The irony is that when we start in our own neighborhoods and communities, our global reach becomes more effective, Steve says. All the local churches he has worked with are also involved globally in the orphan crisis.

Global orphan care has always been on Steve’s heart. Prior to Patch Our Planet, Steve served as the road pastor and World Vision representative for the Christian music group NewSong back in the late 1990s. Despite the fact that they sponsored more orphans than any Christian touring group, Steve says that in the back of his mind he kept thinking, “There has to be more that we can do than just pay, pray, and stay away.”

“That’s when I started really thinking through some of the strategies of the local church that’s located on every corner of the planet,” he says. “Usually they lack the resources and direction, but when they are equipped, it’s incredible to watch the transformation that happens in that community.”

Steve spent 7½ years working as a college pastor at a church in Atlanta, Georgia, and transitioned out of that job in 2011 to create Patch Our Planet. Not long after, his son was born with a cleft palate and other health problems that required he and his wife, Renée, to shut down the ministry for a year and take care of their son. During that time, they drained their savings, and Steve needed to get back to work in order to make up for all of that lost income. But Renée reminded Steve as he began his job search, “You need to do what God called you to do.”

They restarted the ministry, but this time with absolutely no financial cushion, “just a simple faith in a big God.”

In November 2011, Steve was invited to sit on a White House panel of experts for National Adoption Month to talk about Patch Our Planet, sharing why he believed the Church was the best answer for the orphan crisis, and what his small ministry was going to do about it. Having just started, this moment would prove to be the boost that he needed to really kick start the ministry of Patch Our Planet.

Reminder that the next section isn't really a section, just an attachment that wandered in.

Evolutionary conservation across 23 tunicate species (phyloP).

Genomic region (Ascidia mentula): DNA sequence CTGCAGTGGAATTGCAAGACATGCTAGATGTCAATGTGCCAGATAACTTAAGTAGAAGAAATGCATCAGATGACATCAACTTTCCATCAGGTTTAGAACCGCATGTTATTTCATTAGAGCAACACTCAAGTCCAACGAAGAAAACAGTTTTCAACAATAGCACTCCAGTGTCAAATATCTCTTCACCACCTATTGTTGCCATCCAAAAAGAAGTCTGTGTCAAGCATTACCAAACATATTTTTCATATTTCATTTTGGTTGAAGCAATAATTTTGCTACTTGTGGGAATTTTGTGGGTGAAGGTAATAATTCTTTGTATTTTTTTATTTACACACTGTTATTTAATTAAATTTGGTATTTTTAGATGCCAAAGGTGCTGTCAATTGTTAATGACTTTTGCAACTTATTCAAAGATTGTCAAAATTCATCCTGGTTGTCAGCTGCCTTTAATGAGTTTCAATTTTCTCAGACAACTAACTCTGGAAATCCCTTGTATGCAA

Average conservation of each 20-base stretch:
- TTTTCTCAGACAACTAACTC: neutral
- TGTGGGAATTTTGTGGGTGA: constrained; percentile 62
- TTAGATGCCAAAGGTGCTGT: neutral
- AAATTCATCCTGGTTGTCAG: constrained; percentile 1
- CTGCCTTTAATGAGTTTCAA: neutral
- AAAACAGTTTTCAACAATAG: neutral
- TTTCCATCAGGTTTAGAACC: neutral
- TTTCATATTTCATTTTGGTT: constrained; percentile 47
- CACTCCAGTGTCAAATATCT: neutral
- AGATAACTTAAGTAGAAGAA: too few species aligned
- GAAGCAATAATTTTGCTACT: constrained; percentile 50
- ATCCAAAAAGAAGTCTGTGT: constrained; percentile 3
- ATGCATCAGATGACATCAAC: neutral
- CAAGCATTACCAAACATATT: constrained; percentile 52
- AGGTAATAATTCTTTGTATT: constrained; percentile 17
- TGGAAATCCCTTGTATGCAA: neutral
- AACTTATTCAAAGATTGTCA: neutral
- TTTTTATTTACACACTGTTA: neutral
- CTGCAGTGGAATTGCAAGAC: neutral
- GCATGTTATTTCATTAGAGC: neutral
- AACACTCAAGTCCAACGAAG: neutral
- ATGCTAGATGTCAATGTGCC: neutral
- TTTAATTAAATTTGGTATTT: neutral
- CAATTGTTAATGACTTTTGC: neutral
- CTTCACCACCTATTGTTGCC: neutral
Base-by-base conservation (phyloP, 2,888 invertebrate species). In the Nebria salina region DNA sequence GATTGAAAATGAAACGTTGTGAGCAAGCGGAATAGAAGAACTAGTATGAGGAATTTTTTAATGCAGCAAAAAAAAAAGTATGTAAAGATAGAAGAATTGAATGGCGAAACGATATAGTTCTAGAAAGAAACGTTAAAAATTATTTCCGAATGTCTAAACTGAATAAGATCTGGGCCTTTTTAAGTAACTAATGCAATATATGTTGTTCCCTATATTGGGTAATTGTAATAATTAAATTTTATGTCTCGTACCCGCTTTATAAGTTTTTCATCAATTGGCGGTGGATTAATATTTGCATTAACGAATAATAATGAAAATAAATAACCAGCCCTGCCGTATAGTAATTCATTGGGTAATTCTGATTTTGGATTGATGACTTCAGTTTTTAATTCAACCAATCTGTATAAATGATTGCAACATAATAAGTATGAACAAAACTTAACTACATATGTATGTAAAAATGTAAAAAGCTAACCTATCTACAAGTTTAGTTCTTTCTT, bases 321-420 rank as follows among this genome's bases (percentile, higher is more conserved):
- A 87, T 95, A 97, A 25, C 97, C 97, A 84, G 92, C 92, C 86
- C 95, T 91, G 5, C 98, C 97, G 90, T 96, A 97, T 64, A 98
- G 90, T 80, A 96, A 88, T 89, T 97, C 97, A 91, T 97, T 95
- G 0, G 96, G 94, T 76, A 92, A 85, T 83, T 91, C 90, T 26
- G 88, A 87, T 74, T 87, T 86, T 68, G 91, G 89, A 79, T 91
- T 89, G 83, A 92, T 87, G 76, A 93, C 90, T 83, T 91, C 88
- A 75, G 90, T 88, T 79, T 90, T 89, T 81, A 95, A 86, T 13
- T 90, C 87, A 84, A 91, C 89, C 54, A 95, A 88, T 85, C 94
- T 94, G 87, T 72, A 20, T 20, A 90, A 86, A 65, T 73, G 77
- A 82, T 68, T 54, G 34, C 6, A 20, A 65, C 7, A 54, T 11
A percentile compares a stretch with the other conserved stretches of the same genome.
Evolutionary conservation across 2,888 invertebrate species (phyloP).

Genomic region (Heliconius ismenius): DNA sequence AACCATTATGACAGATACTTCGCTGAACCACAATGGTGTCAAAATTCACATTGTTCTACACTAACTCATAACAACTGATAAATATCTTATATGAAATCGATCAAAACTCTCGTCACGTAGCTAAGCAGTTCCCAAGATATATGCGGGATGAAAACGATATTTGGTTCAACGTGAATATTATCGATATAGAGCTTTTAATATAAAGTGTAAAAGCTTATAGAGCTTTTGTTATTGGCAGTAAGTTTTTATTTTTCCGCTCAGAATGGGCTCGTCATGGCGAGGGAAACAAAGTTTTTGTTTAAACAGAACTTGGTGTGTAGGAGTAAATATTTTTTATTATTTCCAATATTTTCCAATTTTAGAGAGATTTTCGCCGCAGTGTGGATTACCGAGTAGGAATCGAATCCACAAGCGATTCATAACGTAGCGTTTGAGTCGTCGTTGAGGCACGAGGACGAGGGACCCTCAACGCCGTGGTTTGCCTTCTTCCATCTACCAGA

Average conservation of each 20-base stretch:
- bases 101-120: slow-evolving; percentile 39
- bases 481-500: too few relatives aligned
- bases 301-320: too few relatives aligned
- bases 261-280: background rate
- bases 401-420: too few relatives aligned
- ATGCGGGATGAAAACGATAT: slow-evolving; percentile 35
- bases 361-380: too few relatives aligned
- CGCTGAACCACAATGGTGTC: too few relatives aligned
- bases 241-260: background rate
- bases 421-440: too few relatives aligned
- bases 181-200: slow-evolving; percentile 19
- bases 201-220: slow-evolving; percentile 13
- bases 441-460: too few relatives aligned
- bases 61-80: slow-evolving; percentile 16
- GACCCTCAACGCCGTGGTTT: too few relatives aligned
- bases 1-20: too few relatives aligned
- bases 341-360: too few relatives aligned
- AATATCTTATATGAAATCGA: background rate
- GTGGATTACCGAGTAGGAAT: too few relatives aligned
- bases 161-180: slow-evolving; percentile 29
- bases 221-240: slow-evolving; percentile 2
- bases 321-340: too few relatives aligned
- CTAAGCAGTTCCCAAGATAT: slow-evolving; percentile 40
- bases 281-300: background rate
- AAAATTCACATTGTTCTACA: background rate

'A good old-fashioned, by-faith ministry'

Steve, Renée, and their two homeschooled children have traveled the country to help churches get started on the journey of making a difference in the global orphan and foster care crisis. Their ministry is what they would call a good old-fashioned by-faith ministry, which they wouldn’t trade for anything.

“People say we’re nuts,” Renée says, but the Gillises are not fazed.

“When churches ask, ‘Hey, can you come and help us?’, we do everything in our power to say ‘yes’ every time,” Steve says.

“It’s really a by-faith ministry,” Steve says. He wanted it to be that way because as a pastor “I was on the other side of the desk for so long and heard from so many non-profits tell us how much we needed them, and I desperately wanted one to just come and say, ‘Hey, we want to come and serve and add value to the church.’ So, because that is how we operate our ministry, I guess you could say we are unique in that way now.”

Last year alone, Steve and his family spent three months on the road in 21 states training churches. In the past nine years, they’ve helped over 300 churches see their dream of helping orphans become a reality. But the work is far from over. Steve says that, even though more and more churches are getting involved, he is still left with a feeling of “not doing enough.”

“We’re not chipping away at the problem like you’d think we would be because the need is increasing at such a fast rate because of broken families and the state of our culture,” he says.

But Steve and his family are committed.

“As long as God provides, I’m going to do it,” he says. “When He shuts it down, I’ll do what He has next for me. We can always trust that the One who called us will be faithful to provide and to direct our paths. For our family, that is the great adventure of being a Christ follower, and we’d have it no other way.” 


Read why the Gillises joined Samaritan Ministries.


Steve Gillis lists 5 ways to ensure the orphan crisis will never be solved by the church (irony alert).